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Nigerian journalists, Kelechukwu Iruoma and Ruth Olorounbi are Microsoft, ICFJ Immersive storytelling grant winners

journalists
Journalists
second phase grant winners

Kelechukwu Iruoma and Ruth Olorounbi are winners of the second phase of the Microsoft Modern Journalism program which focuses on immersive storytelling. The journalists will be reporting on the aftermath of oil spills in Ogoniland, Nigeria. They will receive special grants to involve audiences in real-time news gathering and storytelling of important news events.

Microsoft’s modern journalism program is in partnership with the International Center for Journalists (ICFJ). The initiative helps journalists use innovative ways that enhance news coverage and connect more deeply with their audiences. The first phase focused on data analysis. Kenya environment and health reporter Verah Okeyo, was a grantee of the first phase of the program early this year. The second phase focuses on immersive storytelling. Microsoft says they will receive funding and training to pioneer storytelling using immersive technologies like livestreaming and mixed reality.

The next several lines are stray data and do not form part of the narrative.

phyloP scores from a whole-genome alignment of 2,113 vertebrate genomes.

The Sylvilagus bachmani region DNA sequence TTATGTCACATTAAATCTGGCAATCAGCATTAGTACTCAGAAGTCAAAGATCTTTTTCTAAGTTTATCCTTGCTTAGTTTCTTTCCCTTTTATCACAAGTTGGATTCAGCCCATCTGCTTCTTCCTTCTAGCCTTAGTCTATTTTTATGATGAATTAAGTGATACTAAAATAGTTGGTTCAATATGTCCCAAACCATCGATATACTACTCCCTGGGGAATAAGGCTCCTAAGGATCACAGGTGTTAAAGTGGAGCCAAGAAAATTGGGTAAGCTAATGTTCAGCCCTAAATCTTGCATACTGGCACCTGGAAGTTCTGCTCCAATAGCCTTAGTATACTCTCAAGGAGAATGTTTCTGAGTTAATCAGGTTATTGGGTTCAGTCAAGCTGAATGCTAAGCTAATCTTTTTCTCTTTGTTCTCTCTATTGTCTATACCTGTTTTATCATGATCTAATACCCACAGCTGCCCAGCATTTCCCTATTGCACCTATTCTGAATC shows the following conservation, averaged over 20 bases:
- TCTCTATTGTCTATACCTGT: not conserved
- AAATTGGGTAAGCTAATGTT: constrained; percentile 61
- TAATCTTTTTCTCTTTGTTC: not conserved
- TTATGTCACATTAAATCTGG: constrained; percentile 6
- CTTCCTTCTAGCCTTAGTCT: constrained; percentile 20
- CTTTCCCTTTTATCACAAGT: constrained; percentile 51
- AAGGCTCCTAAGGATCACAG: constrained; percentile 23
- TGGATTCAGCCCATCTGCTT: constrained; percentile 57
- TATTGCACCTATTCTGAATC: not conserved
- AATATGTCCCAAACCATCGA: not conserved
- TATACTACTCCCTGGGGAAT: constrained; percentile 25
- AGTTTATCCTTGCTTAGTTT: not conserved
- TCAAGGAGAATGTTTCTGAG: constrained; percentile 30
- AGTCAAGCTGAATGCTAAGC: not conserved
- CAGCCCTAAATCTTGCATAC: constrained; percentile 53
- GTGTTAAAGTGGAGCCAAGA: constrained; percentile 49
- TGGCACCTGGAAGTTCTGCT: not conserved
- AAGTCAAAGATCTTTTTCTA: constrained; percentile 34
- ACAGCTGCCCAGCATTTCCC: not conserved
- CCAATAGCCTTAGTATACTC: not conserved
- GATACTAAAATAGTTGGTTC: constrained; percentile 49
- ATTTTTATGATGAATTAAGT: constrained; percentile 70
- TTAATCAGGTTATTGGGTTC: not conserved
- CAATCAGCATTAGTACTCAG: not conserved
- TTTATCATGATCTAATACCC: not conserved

How can we help journalists around the world tell stories. From sports updates to watchdog investigations, in ways that promote transparency, understanding and engagement?

Microsoft

ICFJ says the two Nigerian reporters will explore the effect of oil spills on community health. Integrating elements such as livestreaming to reach out to new audiences.

Freelance journalist Kelechukwu lruoma and Per Second News business editor Ruth Olurounbi will use drone footage and lab testing to investigate the long-term health effects of repeated oil spills in the Niger Delta.

As part of their investigation, they will work with health professionals to conduct lab testing on 50 people across Ogoniland, a kingdom in southern Nigeria’s Rivers State hit by the country’s first major oil spill in 1970. An average of 240,000 barrels of crude oil are spilled in the delta every year, according to the Nigerian Medical Journal. Studies link oil spills to cancer, childhood malnutrition and low fertility.

As their award they will receive $7,500, hands-on training in tools and techniques and instruction in relevant Microsoft technologies.

Sylvester Addo
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http://www.microsoftcaregh.com

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